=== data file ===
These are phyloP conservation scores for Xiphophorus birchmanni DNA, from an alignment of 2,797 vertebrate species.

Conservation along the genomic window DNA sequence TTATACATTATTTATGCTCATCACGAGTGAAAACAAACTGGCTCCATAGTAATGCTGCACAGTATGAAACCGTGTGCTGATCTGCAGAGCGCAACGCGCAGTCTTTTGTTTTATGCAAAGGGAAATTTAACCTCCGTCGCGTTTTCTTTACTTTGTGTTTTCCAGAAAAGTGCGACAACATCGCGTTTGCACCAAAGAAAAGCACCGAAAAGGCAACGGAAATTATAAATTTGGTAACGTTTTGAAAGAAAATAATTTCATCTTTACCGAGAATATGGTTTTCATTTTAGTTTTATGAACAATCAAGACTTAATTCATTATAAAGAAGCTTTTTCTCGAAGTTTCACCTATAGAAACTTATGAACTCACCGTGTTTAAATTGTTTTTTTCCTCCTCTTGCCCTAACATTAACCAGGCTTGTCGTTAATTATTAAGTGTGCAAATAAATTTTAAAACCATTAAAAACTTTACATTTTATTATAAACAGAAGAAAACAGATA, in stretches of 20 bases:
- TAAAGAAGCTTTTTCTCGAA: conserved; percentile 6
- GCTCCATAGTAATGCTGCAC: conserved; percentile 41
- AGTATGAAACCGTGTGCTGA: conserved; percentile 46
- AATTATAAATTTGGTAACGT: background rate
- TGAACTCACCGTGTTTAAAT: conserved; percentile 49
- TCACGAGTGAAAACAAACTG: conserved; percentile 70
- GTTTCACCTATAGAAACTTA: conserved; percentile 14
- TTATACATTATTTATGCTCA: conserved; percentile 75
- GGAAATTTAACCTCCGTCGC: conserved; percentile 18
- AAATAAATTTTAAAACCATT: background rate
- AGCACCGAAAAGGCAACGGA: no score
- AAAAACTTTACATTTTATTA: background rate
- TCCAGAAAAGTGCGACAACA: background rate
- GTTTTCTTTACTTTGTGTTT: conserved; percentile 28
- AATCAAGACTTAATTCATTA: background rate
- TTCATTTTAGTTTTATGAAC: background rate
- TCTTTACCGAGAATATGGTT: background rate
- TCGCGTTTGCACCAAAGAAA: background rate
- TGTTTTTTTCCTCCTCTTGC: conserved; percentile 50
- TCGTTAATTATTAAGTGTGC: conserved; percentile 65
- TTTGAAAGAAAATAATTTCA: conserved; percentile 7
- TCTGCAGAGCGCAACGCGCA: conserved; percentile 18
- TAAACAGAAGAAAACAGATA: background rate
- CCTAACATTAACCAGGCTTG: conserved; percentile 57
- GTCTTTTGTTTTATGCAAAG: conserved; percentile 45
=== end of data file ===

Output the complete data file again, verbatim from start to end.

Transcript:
These are phyloP conservation scores for Xiphophorus birchmanni DNA, from an alignment of 2,797 vertebrate species.

Conservation along the genomic window DNA sequence TTATACATTATTTATGCTCATCACGAGTGAAAACAAACTGGCTCCATAGTAATGCTGCACAGTATGAAACCGTGTGCTGATCTGCAGAGCGCAACGCGCAGTCTTTTGTTTTATGCAAAGGGAAATTTAACCTCCGTCGCGTTTTCTTTACTTTGTGTTTTCCAGAAAAGTGCGACAACATCGCGTTTGCACCAAAGAAAAGCACCGAAAAGGCAACGGAAATTATAAATTTGGTAACGTTTTGAAAGAAAATAATTTCATCTTTACCGAGAATATGGTTTTCATTTTAGTTTTATGAACAATCAAGACTTAATTCATTATAAAGAAGCTTTTTCTCGAAGTTTCACCTATAGAAACTTATGAACTCACCGTGTTTAAATTGTTTTTTTCCTCCTCTTGCCCTAACATTAACCAGGCTTGTCGTTAATTATTAAGTGTGCAAATAAATTTTAAAACCATTAAAAACTTTACATTTTATTATAAACAGAAGAAAACAGATA, in stretches of 20 bases:
- TAAAGAAGCTTTTTCTCGAA: conserved; percentile 6
- GCTCCATAGTAATGCTGCAC: conserved; percentile 41
- AGTATGAAACCGTGTGCTGA: conserved; percentile 46
- AATTATAAATTTGGTAACGT: background rate
- TGAACTCACCGTGTTTAAAT: conserved; percentile 49
- TCACGAGTGAAAACAAACTG: conserved; percentile 70
- GTTTCACCTATAGAAACTTA: conserved; percentile 14
- TTATACATTATTTATGCTCA: conserved; percentile 75
- GGAAATTTAACCTCCGTCGC: conserved; percentile 18
- AAATAAATTTTAAAACCATT: background rate
- AGCACCGAAAAGGCAACGGA: no score
- AAAAACTTTACATTTTATTA: background rate
- TCCAGAAAAGTGCGACAACA: background rate
- GTTTTCTTTACTTTGTGTTT: conserved; percentile 28
- AATCAAGACTTAATTCATTA: background rate
- TTCATTTTAGTTTTATGAAC: background rate
- TCTTTACCGAGAATATGGTT: background rate
- TCGCGTTTGCACCAAAGAAA: background rate
- TGTTTTTTTCCTCCTCTTGC: conserved; percentile 50
- TCGTTAATTATTAAGTGTGC: conserved; percentile 65
- TTTGAAAGAAAATAATTTCA: conserved; percentile 7
- TCTGCAGAGCGCAACGCGCA: conserved; percentile 18
- TAAACAGAAGAAAACAGATA: background rate
- CCTAACATTAACCAGGCTTG: conserved; percentile 57
- GTCTTTTGTTTTATGCAAAG: conserved; percentile 45